10. - OVERSIGHT - Thursday, May 8, 14 @ 9:21 am:

    Yep…gotta get it pushed off past the the next round of elections or faces will change and heads will roll.


  11. - Walker - Thursday, May 8, 14 @ 9:21 am:

    Let’s not call it “temporary” unless we can agree on a firm multi-year plan that would likely lead us to the point where we can lower it. If that’s impossible, face the facts.

    I have not seen such a plan that could pass.


  12. - AFSCME Steward - Thursday, May 8, 14 @ 9:23 am:

    “I understand that an election year is the worst possible time to be dealing with this but legislators need to be responsible and recognize that allowing the current tax rates to expire would be one of the most irresponsible things they could do.”

    The legislators were also the ones who created a plan set to expire during an election cycle.


  13. - Oswego Willy - Thursday, May 8, 14 @ 9:30 am:

    Thought a “sun setting” of the Tax, to begin with keeping it the next fiscal, cutting it in half the following fiscal, and finally eliminating the second half the 3rd fiscal.

    The most prudent, proportional response, and to be fiscally intelligent about this, and being responsible to the State, you keep it this year. Let this election pass, then in time for the next time they face the voters, the temporary increase will have expired.

    They have 2 full years to move on revenue streams.

    The increase needs to be temporary. That’s it. Temporary, but temporary in a “responsible” way.

    Always felt the gradual reduction to the past rate made the most sense, governmentally and politically.


  14. - BIG R. Ph. - Thursday, May 8, 14 @ 9:38 am:

    They said it was temporary. They have used the extra money to fund the pensions and to not pay down the outstanding debts. They now have an extra $1.2 billion in revenue.

    They have overtaxed us. It is time for a roll-back!

    Additionally, they will find that by reducing the income tax that they will actually take in more $. It works every time it is tried.


  15. - Grandson of Man - Thursday, May 8, 14 @ 9:39 am:

    I would prefer that we keep the income tax increase permanent, because fiscal stability is good for our financial ratings and for business.

    If I did business with the state, I would want to know that it had an improved revenue stream so I wouldn’t have to wait as long for payment. We are doing a better job with our overdue bills with the increase than without it.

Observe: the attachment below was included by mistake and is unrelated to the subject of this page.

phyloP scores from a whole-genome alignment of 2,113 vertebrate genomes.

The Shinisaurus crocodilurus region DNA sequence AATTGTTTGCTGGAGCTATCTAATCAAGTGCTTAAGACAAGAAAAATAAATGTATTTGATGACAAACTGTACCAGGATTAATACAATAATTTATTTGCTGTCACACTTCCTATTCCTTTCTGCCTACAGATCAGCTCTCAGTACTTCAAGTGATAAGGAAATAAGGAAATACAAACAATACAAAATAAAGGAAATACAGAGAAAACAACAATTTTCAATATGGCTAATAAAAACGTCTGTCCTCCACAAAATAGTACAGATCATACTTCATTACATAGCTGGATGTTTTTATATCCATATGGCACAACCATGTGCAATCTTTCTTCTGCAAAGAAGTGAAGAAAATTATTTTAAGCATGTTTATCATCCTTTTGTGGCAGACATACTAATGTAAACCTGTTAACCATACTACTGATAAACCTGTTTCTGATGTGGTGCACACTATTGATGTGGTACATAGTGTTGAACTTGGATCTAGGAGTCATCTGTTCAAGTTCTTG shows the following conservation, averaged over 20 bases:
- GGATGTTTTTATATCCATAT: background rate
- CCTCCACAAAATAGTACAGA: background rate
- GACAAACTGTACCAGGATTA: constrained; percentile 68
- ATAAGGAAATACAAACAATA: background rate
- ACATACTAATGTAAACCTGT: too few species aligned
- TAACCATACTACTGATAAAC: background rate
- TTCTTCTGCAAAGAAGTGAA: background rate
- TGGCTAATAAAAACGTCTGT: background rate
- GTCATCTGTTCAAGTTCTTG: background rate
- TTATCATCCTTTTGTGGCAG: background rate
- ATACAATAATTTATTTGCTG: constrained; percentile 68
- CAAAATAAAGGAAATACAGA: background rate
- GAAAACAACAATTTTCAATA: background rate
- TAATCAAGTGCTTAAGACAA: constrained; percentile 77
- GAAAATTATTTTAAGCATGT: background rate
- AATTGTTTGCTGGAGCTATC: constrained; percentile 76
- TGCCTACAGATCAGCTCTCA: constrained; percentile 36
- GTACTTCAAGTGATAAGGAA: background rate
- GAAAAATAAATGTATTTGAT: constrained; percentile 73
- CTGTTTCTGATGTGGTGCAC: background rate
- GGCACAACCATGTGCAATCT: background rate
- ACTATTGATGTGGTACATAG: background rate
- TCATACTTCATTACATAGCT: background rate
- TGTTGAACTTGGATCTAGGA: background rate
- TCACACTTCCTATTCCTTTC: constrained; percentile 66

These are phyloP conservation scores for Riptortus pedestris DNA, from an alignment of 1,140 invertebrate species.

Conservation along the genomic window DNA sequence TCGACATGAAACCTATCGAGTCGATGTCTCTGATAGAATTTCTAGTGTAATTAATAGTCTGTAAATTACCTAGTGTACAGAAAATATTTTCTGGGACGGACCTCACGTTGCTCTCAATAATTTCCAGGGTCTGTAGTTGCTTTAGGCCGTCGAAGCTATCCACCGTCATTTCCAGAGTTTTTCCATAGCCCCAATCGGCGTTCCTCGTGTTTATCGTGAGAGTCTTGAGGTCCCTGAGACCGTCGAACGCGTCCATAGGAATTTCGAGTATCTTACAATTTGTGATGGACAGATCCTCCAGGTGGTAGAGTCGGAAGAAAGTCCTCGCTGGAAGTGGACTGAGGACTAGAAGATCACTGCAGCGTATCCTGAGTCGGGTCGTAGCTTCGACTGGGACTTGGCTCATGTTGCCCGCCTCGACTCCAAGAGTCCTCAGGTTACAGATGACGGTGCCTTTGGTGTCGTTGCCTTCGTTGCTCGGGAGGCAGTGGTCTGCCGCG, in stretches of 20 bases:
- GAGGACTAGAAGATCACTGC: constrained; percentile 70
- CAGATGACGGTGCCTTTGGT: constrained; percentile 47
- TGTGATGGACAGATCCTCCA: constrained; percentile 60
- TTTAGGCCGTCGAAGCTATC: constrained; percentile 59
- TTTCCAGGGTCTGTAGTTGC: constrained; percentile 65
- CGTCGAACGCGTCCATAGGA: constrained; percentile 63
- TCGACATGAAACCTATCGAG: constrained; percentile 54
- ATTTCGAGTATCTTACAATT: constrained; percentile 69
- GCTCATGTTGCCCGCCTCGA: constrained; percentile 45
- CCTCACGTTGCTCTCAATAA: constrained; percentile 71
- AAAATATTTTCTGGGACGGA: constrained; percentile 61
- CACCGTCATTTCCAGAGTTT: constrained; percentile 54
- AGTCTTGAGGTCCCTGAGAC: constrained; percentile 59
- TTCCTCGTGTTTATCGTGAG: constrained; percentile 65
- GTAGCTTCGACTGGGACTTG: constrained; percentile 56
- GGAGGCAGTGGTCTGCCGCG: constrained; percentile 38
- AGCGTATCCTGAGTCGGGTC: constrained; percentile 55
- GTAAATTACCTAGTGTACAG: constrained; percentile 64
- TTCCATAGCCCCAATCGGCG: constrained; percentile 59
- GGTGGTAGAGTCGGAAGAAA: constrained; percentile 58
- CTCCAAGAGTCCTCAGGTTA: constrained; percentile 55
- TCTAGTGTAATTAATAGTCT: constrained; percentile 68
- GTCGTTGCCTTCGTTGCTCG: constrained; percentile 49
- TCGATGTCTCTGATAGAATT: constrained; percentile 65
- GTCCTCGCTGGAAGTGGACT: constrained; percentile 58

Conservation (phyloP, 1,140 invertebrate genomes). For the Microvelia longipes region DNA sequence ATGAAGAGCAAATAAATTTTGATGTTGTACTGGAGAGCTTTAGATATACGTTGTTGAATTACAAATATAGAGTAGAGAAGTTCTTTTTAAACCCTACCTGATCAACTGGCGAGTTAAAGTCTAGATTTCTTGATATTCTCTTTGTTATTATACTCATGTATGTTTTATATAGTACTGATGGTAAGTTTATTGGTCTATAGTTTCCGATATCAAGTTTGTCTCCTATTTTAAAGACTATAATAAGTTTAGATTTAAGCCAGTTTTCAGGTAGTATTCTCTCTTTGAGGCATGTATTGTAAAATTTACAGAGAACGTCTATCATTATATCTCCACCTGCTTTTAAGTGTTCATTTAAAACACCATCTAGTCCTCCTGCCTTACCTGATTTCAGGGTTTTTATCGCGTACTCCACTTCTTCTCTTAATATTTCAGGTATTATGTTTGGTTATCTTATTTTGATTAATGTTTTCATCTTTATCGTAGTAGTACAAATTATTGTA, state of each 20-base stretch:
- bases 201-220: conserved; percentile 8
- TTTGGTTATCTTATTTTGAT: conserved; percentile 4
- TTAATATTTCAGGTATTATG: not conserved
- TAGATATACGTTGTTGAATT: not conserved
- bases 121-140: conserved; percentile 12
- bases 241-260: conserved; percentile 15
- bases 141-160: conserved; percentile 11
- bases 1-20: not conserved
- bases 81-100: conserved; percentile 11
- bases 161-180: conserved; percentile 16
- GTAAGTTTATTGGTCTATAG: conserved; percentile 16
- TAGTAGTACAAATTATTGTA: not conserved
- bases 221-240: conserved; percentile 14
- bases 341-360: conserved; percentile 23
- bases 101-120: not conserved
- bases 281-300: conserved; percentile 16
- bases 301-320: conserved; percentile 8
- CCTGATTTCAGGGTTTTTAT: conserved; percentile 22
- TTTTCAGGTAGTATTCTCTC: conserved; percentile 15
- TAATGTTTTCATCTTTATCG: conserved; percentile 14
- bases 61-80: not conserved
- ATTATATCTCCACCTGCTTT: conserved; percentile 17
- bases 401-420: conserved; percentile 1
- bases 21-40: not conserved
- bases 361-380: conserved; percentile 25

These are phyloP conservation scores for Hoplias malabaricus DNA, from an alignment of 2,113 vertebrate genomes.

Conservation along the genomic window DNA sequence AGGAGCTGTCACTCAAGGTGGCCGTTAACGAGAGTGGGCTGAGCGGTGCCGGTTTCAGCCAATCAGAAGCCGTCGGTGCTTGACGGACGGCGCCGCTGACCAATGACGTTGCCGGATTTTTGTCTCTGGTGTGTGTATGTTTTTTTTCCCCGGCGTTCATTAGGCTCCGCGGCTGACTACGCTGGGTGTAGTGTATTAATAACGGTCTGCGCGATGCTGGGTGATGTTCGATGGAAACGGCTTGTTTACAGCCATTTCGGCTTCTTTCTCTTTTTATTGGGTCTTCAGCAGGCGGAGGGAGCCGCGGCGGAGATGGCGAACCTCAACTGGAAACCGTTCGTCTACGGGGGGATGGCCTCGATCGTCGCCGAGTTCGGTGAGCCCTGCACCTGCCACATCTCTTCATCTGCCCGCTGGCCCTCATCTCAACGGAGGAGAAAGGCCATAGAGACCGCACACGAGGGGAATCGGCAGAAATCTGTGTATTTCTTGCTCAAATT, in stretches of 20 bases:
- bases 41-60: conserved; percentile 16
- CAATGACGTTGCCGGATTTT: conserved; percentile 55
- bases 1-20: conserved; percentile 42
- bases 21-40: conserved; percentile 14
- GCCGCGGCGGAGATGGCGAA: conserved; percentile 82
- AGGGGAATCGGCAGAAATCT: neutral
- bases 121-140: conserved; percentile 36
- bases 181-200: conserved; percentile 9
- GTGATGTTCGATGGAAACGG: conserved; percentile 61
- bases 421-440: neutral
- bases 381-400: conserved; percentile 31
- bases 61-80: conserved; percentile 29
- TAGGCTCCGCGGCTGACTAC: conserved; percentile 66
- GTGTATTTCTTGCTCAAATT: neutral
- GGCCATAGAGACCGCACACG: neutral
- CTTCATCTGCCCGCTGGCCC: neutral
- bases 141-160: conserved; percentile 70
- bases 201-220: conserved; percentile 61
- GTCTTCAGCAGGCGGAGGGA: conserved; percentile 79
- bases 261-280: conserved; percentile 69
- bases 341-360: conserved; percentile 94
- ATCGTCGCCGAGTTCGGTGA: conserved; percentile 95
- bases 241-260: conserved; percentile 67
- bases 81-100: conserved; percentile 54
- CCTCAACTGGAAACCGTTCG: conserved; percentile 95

I also don’t like the constant political battles over this issue. Our 5% income tax rate is not radically different than other tax states, and in many cases it’s less than the top rates of other states. Since we talk about the tax rate and business, isn’t it better to have fiscal and political stability? That’s something I’d consider if I was running a business in Illinois.

    On the other hand, if we have to do another temporary extension due to the political environment, oh well, what can we do? I would go for it. The worst outcome to me is to lose the revenue that is helping our state recover, and this is confirmed by the ratings agencies.

    We do want to recover financially, yes?


  16. - Walker - Thursday, May 8, 14 @ 9:39 am:

    Deja vu all over again.

    If you support calling it “temporary” without a realistic plan to lower it, because that’s the only way it can pass — and we know it has to pass — don’t complain in five years that you were “lied to” by politicians.


  17. - AFSCME Steward - Thursday, May 8, 14 @ 9:41 am:

    Big R

    “They have overtaxed us. It is time for a roll-back!”

    Maybe you should move to Wisconsin to escape the excessive Illinois taxes.


  18. - AFSCME Steward - Thursday, May 8, 14 @ 9:47 am:

    Walker

    “Deja vu all over again.

    “If you support calling it “temporary” without a realistic plan to lower it, because that’s the only way it can pass — and we know it has to pass — don’t complain in five years that you were “lied to” by politicians.”

    The problem is fiscal discipline. It is an issue on both sides of the aisle. The Dems just want to create new programs. The GOP’s answer to every issue is a tax cut. There are few adults in either chamber that actually care about longterm solutions. Everyone is more concerned with winning the next election than fixing anything. And the voters, let’s talk about the voters. They keep electing these guys, but constantly complain about the choices they make. It’s simple. Until the voters start voting out the legislators that don’t act like adults, the problems will continue. Until the attitude cut his stuff but don’t touch mine goes away, the status quo will remain.